For this Actress, ‘Community’ is the operative word in community theatre
Published 3:00 pm Wednesday, August 3, 2022
BY CRAIG CHALLENDER
In hindsight, it was probably inevitable that Penny Dorsey would become a creative artist. “In high school I was thinking about psychology,” she said in a recent interview. “But I was taking a creative writing course too, and loved the homework. Psych, not so much.”
Now a theater and creative writing major and a rising sophomore at Randolph College, Dorsey is the maid Helsa Wensel in the Waterworks Players’ current production “The Musical Comedy Murders of 1940,” and has long loved every aspect of theater. But it wasn’t always this way.
“My first ever show was in elementary school. I was in first grade, and was Mama Bear in ‘The Three Bears.’ I had just one line — ‘The porridge is ready’ — and was so scared that I cried and ran off the stage. My mom, though, made me sit in the audience with her and watch the rest of the play.”
Nor did things improve quickly. In fourth grade Dorsey was a reindeer as part of a chorus in a musical (“My first time singing in a show”), and she cried again — this time because she hated her “ugly brown” deer costume. “So the director created a part of me, as a would-be diva, and that was much better.”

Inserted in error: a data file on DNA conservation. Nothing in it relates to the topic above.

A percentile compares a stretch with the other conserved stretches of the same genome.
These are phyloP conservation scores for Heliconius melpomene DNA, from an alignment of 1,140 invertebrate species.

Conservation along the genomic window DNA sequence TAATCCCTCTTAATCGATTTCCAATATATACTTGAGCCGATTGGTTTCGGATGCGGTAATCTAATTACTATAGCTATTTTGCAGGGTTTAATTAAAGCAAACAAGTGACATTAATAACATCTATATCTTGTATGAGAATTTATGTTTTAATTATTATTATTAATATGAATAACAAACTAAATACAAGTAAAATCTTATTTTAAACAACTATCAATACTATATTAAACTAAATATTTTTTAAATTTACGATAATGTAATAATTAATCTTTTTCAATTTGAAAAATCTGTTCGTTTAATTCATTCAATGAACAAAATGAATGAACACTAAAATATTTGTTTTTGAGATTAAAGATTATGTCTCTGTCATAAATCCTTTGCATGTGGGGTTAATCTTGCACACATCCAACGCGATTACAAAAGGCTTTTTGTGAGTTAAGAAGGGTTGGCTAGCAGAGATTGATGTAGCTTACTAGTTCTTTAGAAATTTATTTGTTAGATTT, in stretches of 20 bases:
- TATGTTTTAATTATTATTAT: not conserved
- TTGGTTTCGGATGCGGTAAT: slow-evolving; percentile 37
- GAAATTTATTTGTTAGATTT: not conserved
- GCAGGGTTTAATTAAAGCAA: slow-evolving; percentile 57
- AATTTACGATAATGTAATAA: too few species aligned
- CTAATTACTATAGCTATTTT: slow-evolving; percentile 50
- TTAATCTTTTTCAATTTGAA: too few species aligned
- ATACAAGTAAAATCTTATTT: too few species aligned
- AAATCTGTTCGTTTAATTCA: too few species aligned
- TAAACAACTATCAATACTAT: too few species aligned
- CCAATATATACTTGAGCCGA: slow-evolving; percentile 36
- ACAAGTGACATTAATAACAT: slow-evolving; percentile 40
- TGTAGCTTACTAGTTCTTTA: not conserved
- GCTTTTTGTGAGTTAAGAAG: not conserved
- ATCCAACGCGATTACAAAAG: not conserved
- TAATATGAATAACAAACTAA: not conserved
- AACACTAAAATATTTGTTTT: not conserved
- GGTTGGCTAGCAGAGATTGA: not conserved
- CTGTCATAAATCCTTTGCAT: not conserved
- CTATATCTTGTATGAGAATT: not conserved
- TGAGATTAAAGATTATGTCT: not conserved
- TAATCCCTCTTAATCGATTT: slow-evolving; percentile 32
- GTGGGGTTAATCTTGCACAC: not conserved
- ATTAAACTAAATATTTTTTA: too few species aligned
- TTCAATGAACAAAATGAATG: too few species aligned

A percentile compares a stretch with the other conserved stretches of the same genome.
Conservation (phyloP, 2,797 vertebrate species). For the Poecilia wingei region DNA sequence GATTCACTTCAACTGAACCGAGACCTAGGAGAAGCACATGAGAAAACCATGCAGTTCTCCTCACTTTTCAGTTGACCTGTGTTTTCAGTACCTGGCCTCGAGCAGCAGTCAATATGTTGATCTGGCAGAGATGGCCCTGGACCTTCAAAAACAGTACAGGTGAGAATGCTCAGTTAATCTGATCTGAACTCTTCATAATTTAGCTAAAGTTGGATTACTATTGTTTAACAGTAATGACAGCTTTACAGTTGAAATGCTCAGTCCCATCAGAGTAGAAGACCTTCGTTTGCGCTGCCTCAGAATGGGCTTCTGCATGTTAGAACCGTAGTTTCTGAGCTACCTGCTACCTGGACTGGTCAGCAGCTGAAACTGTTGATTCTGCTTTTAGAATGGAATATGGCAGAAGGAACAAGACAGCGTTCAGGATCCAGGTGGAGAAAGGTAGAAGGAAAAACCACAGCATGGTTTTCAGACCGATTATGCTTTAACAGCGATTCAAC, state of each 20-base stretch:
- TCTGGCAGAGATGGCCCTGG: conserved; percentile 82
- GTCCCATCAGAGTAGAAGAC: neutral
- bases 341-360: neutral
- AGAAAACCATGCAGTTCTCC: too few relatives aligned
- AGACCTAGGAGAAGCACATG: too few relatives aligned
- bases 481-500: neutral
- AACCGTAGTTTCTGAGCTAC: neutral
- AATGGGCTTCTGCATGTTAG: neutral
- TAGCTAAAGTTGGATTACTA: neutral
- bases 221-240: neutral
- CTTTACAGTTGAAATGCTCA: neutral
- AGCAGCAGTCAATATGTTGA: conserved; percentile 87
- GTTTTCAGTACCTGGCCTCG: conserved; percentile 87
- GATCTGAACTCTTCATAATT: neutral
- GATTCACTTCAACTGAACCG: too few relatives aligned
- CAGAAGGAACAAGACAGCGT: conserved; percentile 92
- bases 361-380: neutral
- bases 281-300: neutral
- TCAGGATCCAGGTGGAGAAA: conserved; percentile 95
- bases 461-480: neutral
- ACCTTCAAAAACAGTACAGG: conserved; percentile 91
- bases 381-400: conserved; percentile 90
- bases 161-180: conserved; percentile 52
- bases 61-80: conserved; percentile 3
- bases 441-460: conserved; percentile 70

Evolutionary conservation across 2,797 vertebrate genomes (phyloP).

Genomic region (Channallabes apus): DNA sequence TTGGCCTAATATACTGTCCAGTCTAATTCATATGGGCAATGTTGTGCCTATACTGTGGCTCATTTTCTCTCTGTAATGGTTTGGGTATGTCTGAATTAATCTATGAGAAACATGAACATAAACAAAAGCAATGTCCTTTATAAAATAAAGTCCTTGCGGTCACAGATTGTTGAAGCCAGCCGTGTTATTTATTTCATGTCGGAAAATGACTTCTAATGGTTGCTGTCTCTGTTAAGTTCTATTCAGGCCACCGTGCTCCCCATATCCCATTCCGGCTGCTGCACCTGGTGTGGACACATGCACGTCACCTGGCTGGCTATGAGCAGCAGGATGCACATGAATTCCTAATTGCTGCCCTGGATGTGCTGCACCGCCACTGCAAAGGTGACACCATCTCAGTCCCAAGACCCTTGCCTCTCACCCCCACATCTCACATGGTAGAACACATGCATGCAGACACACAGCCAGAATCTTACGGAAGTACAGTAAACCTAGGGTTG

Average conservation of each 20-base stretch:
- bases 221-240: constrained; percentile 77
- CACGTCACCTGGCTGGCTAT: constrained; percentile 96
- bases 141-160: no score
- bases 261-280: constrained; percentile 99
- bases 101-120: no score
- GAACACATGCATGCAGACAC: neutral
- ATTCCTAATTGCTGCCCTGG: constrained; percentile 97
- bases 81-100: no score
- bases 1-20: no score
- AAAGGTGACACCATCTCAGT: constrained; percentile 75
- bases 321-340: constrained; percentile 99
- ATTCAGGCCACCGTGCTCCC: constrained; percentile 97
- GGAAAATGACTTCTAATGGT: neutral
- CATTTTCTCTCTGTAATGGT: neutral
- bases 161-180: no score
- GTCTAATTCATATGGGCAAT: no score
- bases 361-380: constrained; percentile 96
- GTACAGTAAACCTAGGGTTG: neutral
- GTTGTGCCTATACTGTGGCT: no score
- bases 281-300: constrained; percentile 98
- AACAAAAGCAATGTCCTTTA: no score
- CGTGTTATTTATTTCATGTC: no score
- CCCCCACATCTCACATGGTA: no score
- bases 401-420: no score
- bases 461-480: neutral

So, what changed? In 2015, when she was 12, one of her friends dared her to try out for “May the Farce Be With You,” the Waterworks panto that year. “She tried to psych me out—‘You’re gonna have to sing’ — and I took her up on it. I was one of the ‘Super Trooper’ members of the chorus. It was the first thing I did that I knew was theater. Mary Jo [Stockton, the panto’s director] was awesome. The whole mood was calming — everyone was relaxed, we seemed like a close-knit family.”
Dorsey has been involved in almost every panto since, as well as “Blithe Spirit” a few years back. When asked what her favorite panto role has been thus far, she was quick to answer. “‘Dozy,’ in ‘It’s a Panto, Jim, But Not as We Know It.’ That was the first time I got to do real ‘character things,’ play with my character. There’s a moment in the play where I get shot, and I found different ways to die to keep it fresh and funny.”
She has been equally engaged behind the scenes. As a young girl, she frequently ushered for Waterworks shows while her mother worked the sound board. In college she has had extensive experience with wardrobe and costumes, even winning an award for the fastest costume change — 35 seconds.
Dorsey has written several plays as well in her creative writing classes. One of them, “Cutting Fate,” impressed her instructor so much that he gave her bonus points for it, the first time he had ever done so. “As a playwright, I want to make things easier for actors,” she says, and clearly her immersion in theater both on- and offstage has helped immensely in that regard.
And she’s been active on the college stage. In her first year at Randolph she appeared in a couple of Marvel productions (“Hammered: The Thor and Loki Play” and “Squirrel Girl Goes to College,” where she was again a member of the chorus), “The Spitfire Grill,” and several student productions.
Dorsey has come a long way from her debut as a weepy Mama Bear. “I’m not running offstage,” she said with a grin, “unless the script says to.”